Friday, July 13, 2018

In the style of the Shepherd

Around here, the little Akre crew can dig on some Mexican food. As children of the 70's, Neil and I are nostalgically fond of the good ol' American Tex-Mex ground beef taco with crunchy shell, cheddar, onion, tomato, lettuce, etc., you get my drift.  Make no mistake, I still make these kind of tacos every time we have one of those busy weeknights. I.LOVE.TACOS.

But, as we have aged and evolved, we have been fortunate enough to actually experience Mexico and myriad really, good, authentic Mexican restaurants and Mexican people here in the U.S.  As time has gone by, our knowledge (by "our," I mean Americans in general) of true Mexican food has gradually been realized.  True Mexican style tacos are something relatively new to many Americans, as many of our brethren still flock to the standard Tex-Mex "Somebody's San Jose" and order crap like the "Speedy Gonzales" or the ubiquitous "Lunch #3."  

One of my favorites is Tacos al Pastor.  I've always wondered about the "al" part of this name, so I checked into the history of this dish.  From what I've read, this dish was actually introduced to Mexico by Lebanese immigrants.  It was inspired by schwarma, also one of my favorite dishes, so this is all starting to make sense.  If you are unfamiliar with "al Pastor," it is a mixture of marinated pork, onion and pineapple served in a warm corn tortilla and topped with finely diced onion, cilantro and a squeeze of lime.  

So, as you can probably deduce by now, I like making stuff at home.  I recently got a shipment of beautiful boneless, center cut pork chops.  Pastor time!  It is surprisingly easy to make and so worth the small amount of effort.

Guajillos:  I use these for enchilada sauce, my tamales and now for this!
Chop up those finishing touches for your tacos

Boneless pork & pineapple in marinade
Draining off marinade

Cookin' up that goodness!

Taco al Pastor with homemade refried beans
Tacos al Pastor
5 dried Guajillo chiles
1 chipotle pepper 
1 med onion, chopped
1 can pineapple chunks 
1/8 cup vinegar
1 Tbs minced garlic
1/2 tsp cumin
1 lb (roughly) boneless pork, cut into small cubes
1 Tbs canola oil
Corn tortillas
Chopped cilantro
Chopped onion
Wedges of lime

1.  Boil about 1 cup water and soak chiles for about 10 min to soften.  Cool, then remove stems and seeds.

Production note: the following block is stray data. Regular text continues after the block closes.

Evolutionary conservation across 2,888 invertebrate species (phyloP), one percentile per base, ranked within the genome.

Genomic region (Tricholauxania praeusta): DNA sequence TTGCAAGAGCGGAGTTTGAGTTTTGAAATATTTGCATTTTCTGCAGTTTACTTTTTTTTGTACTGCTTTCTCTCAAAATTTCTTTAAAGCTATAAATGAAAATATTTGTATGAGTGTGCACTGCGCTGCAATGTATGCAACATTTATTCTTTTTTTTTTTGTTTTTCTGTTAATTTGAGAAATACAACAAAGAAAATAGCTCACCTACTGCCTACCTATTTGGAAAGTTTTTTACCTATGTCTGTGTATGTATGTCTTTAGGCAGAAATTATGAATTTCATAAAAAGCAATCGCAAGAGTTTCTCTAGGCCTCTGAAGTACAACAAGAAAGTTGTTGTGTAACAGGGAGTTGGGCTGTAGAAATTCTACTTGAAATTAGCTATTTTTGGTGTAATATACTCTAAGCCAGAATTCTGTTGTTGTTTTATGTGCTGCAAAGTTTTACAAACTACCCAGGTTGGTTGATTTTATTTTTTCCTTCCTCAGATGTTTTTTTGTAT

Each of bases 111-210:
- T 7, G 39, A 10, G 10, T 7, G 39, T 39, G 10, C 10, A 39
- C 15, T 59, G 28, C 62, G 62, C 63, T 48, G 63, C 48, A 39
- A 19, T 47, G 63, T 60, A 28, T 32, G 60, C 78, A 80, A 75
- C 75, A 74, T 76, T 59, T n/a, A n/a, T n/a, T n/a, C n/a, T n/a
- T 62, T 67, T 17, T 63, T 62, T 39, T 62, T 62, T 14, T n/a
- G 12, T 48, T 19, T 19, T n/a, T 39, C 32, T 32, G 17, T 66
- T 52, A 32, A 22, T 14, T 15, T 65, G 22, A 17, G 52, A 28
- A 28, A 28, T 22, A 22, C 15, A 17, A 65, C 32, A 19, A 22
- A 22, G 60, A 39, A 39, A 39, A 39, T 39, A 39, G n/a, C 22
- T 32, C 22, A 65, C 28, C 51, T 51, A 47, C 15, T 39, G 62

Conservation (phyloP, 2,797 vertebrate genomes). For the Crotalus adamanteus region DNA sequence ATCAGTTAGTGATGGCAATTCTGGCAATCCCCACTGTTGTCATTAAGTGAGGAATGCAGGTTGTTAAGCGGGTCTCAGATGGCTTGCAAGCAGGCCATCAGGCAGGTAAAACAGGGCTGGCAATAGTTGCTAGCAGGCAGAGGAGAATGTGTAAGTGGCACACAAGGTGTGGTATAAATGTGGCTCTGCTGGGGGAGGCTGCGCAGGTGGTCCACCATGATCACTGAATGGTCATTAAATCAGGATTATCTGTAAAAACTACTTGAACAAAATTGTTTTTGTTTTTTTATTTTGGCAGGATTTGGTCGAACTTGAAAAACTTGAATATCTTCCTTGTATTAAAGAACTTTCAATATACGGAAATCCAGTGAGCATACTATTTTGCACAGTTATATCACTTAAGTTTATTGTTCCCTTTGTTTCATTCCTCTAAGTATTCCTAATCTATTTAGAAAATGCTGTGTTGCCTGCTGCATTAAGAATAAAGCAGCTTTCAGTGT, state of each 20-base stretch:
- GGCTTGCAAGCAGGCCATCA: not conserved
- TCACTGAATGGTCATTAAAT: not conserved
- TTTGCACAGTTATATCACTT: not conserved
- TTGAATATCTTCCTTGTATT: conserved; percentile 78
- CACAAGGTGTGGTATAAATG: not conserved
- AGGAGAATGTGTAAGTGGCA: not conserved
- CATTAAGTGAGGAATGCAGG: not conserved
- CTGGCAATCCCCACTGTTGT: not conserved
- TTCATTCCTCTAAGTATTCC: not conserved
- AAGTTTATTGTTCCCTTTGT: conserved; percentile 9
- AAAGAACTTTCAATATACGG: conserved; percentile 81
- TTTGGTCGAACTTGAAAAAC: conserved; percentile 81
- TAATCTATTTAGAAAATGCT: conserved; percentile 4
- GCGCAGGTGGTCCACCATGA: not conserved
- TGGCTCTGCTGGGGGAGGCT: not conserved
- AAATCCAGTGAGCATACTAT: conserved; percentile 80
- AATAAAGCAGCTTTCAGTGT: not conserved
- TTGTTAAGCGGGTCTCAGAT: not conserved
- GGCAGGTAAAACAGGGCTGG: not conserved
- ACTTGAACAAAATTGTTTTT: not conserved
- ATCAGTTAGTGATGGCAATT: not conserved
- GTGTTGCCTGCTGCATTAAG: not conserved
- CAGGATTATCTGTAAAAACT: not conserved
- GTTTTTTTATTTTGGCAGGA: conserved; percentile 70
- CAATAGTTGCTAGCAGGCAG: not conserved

2.   Chop onion, strain pineapple and reserved the juice.

3.   Transfer guajillo peppers, chipotle pepper, half of the chopped onion, 1/2 of pineapple juice (save the rest for another use), vinegar, garlic and cumin in food processor.  Puree until smooth.

4.   Transfer mixture to saucepan and bring to a boil; cook until raw onion taste subsides, about 2 minutes.  If you want it spicier, add some adobe from the can of chipotles. Cool then combine in a ziploc bag with pork, remaining onion & pineapple.  Refrigerate and marinate at least 2 hours, up to 24. 

5.    Drain meat/pineapple mixture & discard marinade.  Heat a bit of oil in skillet.  Add pork and pineapple and cook until dark golden brown and cooked through, about 15 minutes. 

6.   Dry "fry" corn tortillas in skillet to soften.  Add meat, pineapple, finely chopped onion, cilantro and give it a good squeeze of lime.

I served our tacos with homemade refried beans. These are so simple, you'll wonder why we ever bothered buying them in a can.

1. Take a 30 oz. can of pintos and "lightly" drain them.
2. Heat about a Tbs oil and add a couple of garlic cloves.
3. When they are lightly brown, crush them up with a fork.  Or, if you prefer, just use minced garlic.  The point is to flavor the oil. 
4. Add beans, 1 tsp chili powder, 1 tsp cumin, salt to taste.
 5.  Cook about 5 min until beans are heated.  Mash with potato masher until consistency you like.  Squeeze in some lime juice, stir and enjoy! 



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